- 2 ribs celery, cut in half
- 1 yellow onion, cut into quarters
- 1 head of garlic, unpeeled and cut in half crosswise
- 1 parsnip, unpeeled and cut into 3-inch chunks
- 1 bunch fresh Italian parsley
- 6-10 sprigs of fresh thyme
- 6-10 whole black peppercorns
- 2-3 bay leaves
- 2 chicken bouillon cubes
- 1-2 tablespoons kosher salt
- Add the chicken carcass or bones, carrots, celery, onion, garlic halves and parsnip to a large stock pot. Add cold water, covering the chicken and veggies by at least 1-2 inches—about 12-16 cups of water. Add a handful of the parsley (with leaves and stems intact), thyme sprigs, peppercorns, bay leaves, chicken bouillon cubes and kosher salt.
- Bring to a boil, then reduce to a lightly rolling simmer and cook partly covered for 1 1/2 to 2 hours or until the stock is amber brown and tastes well flavored. Add more salt to taste if necessary.
- Turn off the heat and allow the broth to cool or if using immediately, place a large colander over a Pyrex 4 cup glass measuring cup and slowly drain the broth from the rest of the aromatics so the colander catches any veggies or bones that may fall from the pot. Then, use a fine-mesh strainer to strain the stock into your next recipe's soup stock pot. Or, if storing to use later, strain into 1 quart wide-mouth glass canning jars and cool before adding a tight fitting lid. Refrigerate for up to 5 days or freeze in gallon bags for up to 6 months.
- Hot to Cook Chicken Stock in the Instant Pot or Electric Pressure Cooker
- Place all of the ingredients in the insert of a 6 or 8 quart Instant Pot and add enough water to cover the veggies and bones by 1-2 inches. Select High Pressure or Soup and set the timer for 30 minutes When the timer sounds, use a Natural Pressure release, allow the valve to drop and carefully remove the lid. Continue with the directions for the stove top method.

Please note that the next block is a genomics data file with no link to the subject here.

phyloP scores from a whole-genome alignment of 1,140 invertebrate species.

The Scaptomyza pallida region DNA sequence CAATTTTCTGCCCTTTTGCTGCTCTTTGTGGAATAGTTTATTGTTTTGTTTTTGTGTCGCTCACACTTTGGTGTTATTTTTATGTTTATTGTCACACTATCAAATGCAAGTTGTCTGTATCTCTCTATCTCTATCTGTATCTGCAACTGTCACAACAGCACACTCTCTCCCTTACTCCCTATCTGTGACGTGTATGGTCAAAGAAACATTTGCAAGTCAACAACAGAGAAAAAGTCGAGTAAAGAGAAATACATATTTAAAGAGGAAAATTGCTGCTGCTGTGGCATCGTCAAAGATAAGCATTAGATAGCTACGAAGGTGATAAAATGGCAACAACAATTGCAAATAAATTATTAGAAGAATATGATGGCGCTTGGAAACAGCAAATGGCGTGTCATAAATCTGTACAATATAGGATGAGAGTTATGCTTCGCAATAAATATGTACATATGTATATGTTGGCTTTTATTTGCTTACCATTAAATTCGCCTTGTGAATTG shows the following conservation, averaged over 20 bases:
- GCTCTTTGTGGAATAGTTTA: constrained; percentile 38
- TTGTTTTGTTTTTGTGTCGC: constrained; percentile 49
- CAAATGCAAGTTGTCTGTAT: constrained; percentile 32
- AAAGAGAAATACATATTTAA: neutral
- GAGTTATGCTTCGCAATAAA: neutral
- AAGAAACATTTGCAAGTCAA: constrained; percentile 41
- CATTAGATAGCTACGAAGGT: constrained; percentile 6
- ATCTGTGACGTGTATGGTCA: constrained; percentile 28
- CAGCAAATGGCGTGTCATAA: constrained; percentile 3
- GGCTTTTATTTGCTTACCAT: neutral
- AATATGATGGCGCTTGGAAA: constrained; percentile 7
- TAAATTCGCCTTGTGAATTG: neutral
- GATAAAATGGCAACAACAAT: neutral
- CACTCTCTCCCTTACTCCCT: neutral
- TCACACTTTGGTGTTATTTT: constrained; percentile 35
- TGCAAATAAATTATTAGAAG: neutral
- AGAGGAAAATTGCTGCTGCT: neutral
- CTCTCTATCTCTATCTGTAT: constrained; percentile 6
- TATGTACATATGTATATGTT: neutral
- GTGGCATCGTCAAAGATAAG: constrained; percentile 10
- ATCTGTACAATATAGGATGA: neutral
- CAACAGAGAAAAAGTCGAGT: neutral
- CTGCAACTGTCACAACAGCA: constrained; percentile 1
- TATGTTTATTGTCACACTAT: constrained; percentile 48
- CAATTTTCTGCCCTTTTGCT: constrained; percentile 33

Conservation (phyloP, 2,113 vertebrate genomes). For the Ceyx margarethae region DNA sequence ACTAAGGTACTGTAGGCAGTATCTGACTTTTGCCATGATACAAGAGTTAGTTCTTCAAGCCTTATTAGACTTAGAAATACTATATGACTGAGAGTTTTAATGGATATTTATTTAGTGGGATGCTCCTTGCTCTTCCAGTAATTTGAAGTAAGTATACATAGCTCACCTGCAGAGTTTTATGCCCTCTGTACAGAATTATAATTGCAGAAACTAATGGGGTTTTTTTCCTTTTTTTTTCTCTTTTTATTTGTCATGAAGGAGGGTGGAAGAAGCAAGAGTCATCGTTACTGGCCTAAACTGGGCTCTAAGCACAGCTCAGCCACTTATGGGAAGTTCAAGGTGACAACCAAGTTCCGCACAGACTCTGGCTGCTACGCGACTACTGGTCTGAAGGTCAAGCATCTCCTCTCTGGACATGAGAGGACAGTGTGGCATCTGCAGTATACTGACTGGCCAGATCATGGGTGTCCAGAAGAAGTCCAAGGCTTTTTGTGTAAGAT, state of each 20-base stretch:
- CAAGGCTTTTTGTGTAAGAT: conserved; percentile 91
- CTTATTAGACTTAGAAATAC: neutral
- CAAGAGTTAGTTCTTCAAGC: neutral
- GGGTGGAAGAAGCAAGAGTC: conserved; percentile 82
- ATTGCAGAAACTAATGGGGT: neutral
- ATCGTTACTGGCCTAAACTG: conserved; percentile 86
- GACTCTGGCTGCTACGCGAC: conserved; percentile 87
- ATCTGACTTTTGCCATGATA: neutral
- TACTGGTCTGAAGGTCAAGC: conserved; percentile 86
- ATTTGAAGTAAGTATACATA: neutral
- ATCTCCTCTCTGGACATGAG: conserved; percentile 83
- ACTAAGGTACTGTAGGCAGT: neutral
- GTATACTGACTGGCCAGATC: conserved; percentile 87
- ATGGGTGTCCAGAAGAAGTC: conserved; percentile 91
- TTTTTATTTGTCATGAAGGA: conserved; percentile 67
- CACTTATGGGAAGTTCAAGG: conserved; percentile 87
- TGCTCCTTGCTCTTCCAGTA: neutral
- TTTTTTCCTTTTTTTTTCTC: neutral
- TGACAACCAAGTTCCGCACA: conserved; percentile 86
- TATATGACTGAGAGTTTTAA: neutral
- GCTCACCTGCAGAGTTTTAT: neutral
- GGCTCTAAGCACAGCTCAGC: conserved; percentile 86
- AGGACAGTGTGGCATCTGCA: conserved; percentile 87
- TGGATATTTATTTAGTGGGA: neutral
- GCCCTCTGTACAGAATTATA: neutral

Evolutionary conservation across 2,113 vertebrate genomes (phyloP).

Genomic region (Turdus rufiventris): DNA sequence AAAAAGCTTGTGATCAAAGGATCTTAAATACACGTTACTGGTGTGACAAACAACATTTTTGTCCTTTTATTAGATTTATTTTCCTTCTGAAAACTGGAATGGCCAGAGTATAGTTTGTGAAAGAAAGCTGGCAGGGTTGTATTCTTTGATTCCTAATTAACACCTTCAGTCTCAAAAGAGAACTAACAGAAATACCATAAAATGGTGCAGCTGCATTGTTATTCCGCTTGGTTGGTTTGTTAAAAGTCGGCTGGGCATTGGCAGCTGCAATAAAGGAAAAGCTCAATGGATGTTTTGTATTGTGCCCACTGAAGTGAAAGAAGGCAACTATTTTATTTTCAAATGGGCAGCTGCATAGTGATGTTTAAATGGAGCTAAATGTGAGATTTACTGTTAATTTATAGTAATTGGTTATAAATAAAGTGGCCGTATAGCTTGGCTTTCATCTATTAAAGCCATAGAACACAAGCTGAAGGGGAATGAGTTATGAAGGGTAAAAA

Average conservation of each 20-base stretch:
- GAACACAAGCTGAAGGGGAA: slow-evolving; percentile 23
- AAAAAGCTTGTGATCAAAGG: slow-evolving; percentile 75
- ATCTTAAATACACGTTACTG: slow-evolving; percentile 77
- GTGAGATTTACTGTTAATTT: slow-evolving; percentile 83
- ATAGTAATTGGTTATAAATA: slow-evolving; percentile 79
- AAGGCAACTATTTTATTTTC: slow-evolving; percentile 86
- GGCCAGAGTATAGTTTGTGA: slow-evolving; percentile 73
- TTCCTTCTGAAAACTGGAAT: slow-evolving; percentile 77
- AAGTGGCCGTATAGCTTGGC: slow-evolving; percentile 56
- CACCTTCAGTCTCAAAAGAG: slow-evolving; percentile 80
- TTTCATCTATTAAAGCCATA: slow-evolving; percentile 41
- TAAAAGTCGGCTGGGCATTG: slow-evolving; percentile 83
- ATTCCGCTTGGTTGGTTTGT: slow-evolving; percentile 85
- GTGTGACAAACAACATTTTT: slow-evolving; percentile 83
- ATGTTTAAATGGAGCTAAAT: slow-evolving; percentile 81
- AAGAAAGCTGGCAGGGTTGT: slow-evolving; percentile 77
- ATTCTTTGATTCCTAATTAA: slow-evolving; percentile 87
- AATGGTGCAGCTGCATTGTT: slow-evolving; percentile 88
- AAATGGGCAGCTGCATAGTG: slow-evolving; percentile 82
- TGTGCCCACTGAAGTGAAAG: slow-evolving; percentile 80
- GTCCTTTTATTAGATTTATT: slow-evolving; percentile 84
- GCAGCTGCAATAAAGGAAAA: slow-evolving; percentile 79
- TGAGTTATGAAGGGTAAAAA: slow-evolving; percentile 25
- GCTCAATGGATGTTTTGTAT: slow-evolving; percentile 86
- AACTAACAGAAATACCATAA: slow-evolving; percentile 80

- How to Cook Chicken Stock in the Slow Cooker
- Place all of the ingredients in a 6-quart slow cooker and fill with water until it is 2" below the top. Cover and cook on low for 10 hours. Continue with the directions for the stove top method.
7 Recipes That Will Make Your Homemade Chicken Stock Sing
Now that you have your stock, it’s time to start cooking.
- Slow Cooker Thai Chicken Soup
- Broccoli Cheese Potato Soup
- Curry Turkey Pot Pie
- Homemade Chicken Noodle Soup
- How to Make the Best Steamed Clams
- Lemon Chicken Stew
- Matzo Ball Soup Chicken Meatballs and Homemade Chicken Broth
Hey, thanks for stopping by! I hope this guide is helpful and inspires you to get in the kitchen and make something brothy and good!
Thanks to FoodieCrush contributor Hayley Putnam of Seven Day Weekend for contributing to this story.